Fantasy’s obsession with kings

One of the reasons I started getting a little turned off fantasy (though I still do read it almost as often as SF) is that it’s almost always a monarchy. I don’t believe in monarchy. A part of me is always thinking in the back of my head that Aragorn might be great and all, but it’s implausible that none of his descendants will be tyrants, so should we really be cheering at his coronation? Wouldn’t it be so much better if the Gondorians ruled themselves?

Of course, monarchy works much better in fiction than in real life. You can give your fictional monarch whatever qualities they’ll need to be a good ruler. Or, if they’re a horrible tyrant, no real people are oppressed. No harm, no foul. Instead of centuries of precedent, the monarch’s powers are limited by whatever fresh-out-of-the-box system you give them. If you want to give them an ancient ruling council that can’t possibly be ignored, you can! It doesn’t matter that in reality the tyrant would have all their heads chopped off.

But it goes a lot deeper than that, I’m realizing. Kings just make for excellent storytelling. There’s a clear, instant goal. Save the king. Crown the king. Kill the king. Whatever you want to do to change the course of a nation, you can do it over the course of a single book, with half a dozen prominent characters.

A painting of Charlemagne, with a crown and sword

In a democracy, how the heck is your main character supposed to change the course of the world they live in? Doorknocking? Every time I’ve tried to write a change in the thinking of an entire people, it’s gotten boring pretty fast. In the last Expanse book I read, Babylon’s Ashes, Holden spends a chapter making videos to help teach people not to hate each other. This is probably a noble thing to do, but it was dry as toast to read about.

The great man theory of history says that the course of history is decided by a few special people who can push it in a new direction. Hari Seldon, in Asimov’s Foundation series, says that the course of history is fixed by sociological trends, and when the time is right for a certain kind of leader to arise, circumstances will force such a person forward. Each, I think, it a little bit true. Some of the peace between various nations we enjoy today is because of the diplomatic action of a few talented and virtuous people, but a heck of a lot of it is because both countries have a McDonalds and voters in both places are friends with each other on Facebook.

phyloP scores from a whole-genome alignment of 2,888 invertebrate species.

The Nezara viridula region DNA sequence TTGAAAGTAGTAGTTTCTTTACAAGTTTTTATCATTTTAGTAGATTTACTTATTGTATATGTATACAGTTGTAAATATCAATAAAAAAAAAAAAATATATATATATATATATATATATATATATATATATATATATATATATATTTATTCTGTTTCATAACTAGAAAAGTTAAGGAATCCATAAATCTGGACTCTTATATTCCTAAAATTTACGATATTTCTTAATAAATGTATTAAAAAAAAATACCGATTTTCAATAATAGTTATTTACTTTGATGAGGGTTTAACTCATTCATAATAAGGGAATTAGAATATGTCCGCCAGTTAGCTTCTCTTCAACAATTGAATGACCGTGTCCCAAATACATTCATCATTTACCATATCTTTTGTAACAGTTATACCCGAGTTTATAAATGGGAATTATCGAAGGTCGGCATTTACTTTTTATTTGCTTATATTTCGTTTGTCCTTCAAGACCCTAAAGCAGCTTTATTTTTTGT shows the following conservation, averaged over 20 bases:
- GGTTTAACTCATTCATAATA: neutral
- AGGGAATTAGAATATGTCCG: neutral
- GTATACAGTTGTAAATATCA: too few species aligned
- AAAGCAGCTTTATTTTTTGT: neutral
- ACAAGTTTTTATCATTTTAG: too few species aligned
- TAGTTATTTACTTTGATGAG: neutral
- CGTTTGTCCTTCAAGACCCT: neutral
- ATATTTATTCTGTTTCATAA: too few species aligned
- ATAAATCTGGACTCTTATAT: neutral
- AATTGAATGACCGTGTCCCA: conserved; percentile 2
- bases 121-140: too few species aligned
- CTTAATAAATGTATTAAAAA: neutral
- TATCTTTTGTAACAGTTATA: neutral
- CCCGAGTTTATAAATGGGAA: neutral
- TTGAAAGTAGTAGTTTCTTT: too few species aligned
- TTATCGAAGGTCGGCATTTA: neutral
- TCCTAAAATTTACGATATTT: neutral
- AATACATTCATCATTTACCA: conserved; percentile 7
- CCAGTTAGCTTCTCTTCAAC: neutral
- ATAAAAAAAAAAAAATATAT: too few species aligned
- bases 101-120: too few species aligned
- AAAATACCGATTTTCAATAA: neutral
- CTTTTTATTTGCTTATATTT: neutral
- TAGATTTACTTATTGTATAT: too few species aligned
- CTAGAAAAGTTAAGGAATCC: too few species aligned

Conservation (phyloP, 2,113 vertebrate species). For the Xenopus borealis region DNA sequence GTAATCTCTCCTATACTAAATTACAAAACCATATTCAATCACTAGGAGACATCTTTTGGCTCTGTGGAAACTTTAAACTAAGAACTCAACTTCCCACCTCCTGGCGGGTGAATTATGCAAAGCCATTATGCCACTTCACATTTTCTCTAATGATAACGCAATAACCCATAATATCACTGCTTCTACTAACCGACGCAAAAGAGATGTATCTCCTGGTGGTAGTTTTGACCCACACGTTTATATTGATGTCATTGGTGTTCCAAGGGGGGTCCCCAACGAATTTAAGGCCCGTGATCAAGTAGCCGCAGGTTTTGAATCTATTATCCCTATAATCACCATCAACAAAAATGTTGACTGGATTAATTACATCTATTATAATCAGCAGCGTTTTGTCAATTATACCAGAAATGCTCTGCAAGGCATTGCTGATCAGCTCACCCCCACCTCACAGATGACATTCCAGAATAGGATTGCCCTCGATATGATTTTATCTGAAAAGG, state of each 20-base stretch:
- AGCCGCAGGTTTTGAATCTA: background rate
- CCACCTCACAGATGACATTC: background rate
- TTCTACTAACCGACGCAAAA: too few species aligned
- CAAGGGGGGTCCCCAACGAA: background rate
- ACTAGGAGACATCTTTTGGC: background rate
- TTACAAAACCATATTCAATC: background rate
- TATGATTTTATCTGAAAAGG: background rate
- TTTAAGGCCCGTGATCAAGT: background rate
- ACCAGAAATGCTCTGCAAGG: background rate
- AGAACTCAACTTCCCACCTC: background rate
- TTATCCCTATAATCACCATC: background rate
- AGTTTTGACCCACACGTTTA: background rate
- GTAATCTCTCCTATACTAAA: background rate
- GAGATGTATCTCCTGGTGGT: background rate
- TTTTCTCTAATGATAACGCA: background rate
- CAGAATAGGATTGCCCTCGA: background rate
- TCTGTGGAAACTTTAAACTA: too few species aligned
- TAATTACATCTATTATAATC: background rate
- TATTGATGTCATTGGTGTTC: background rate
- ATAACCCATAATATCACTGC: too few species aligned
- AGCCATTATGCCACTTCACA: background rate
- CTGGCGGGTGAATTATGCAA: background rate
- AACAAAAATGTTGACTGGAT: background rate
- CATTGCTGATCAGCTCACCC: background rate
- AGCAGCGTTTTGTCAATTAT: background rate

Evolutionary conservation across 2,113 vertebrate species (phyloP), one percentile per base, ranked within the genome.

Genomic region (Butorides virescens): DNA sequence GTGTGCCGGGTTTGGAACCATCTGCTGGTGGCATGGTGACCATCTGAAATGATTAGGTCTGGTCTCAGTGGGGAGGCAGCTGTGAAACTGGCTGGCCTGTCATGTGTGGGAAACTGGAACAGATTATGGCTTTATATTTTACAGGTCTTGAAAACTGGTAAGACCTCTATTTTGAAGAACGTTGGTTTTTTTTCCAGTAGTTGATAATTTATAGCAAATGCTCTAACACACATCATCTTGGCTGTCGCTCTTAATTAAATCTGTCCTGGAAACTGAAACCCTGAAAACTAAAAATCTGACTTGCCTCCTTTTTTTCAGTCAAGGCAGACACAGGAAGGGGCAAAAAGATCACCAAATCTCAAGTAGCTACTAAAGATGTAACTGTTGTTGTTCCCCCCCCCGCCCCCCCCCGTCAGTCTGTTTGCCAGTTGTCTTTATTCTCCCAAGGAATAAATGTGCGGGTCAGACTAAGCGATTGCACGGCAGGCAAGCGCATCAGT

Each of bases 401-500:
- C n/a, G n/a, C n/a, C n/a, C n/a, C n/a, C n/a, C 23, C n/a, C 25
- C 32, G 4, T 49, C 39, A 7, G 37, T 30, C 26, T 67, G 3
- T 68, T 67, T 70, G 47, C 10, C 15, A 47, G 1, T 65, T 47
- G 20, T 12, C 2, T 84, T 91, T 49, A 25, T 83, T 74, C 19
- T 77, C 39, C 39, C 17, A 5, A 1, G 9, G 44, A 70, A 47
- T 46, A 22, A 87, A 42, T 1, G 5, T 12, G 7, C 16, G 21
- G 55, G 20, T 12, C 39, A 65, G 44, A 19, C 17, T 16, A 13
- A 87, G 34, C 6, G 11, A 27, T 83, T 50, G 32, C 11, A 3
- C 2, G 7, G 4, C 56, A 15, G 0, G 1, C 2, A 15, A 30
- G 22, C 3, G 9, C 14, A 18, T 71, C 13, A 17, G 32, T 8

Fiction, however, trends heavily toward the former view. You can’t watch sociological trends (unless you read Foundation, which I still think you should). You can, however, watch Luke Skywalker blow up the Death Star. Big change in fiction happens in single moments, and it’s driven by the choices of a single person. That’s not how it is in reality a lot of the time. That bugs me a little, because I want my writing to be true to life, both for art’s sake and because of the imagining power art has. I don’t really want to propagate a false view of the world . . . but I don’t want to write anything boring, either.

So I don’t think the appeal of monarchy is going to end any time soon. But it’s still plenty possible for single characters to change the shape of the society they live in, even in a democracy. They could, for instance, uncover a massive conspiracy that will quickly change everyone’s minds about what to do next. They could save the life of an influential person who isn’t a king: a president, a labor leader, a journalist, the child of an opposing leader whose loss could set off a war.

They can break a mind control device. They can set off a powerful magic spell. They can bring down an evil corporation or power-hungry president. They can deliver a vaccine to a place ravaged with plague.

Anything, really. Just please. Not a character giving a bunch of speeches about why folks are just folks and we should love each other. I’ve read it, I’ve written it, it’s boring as heck.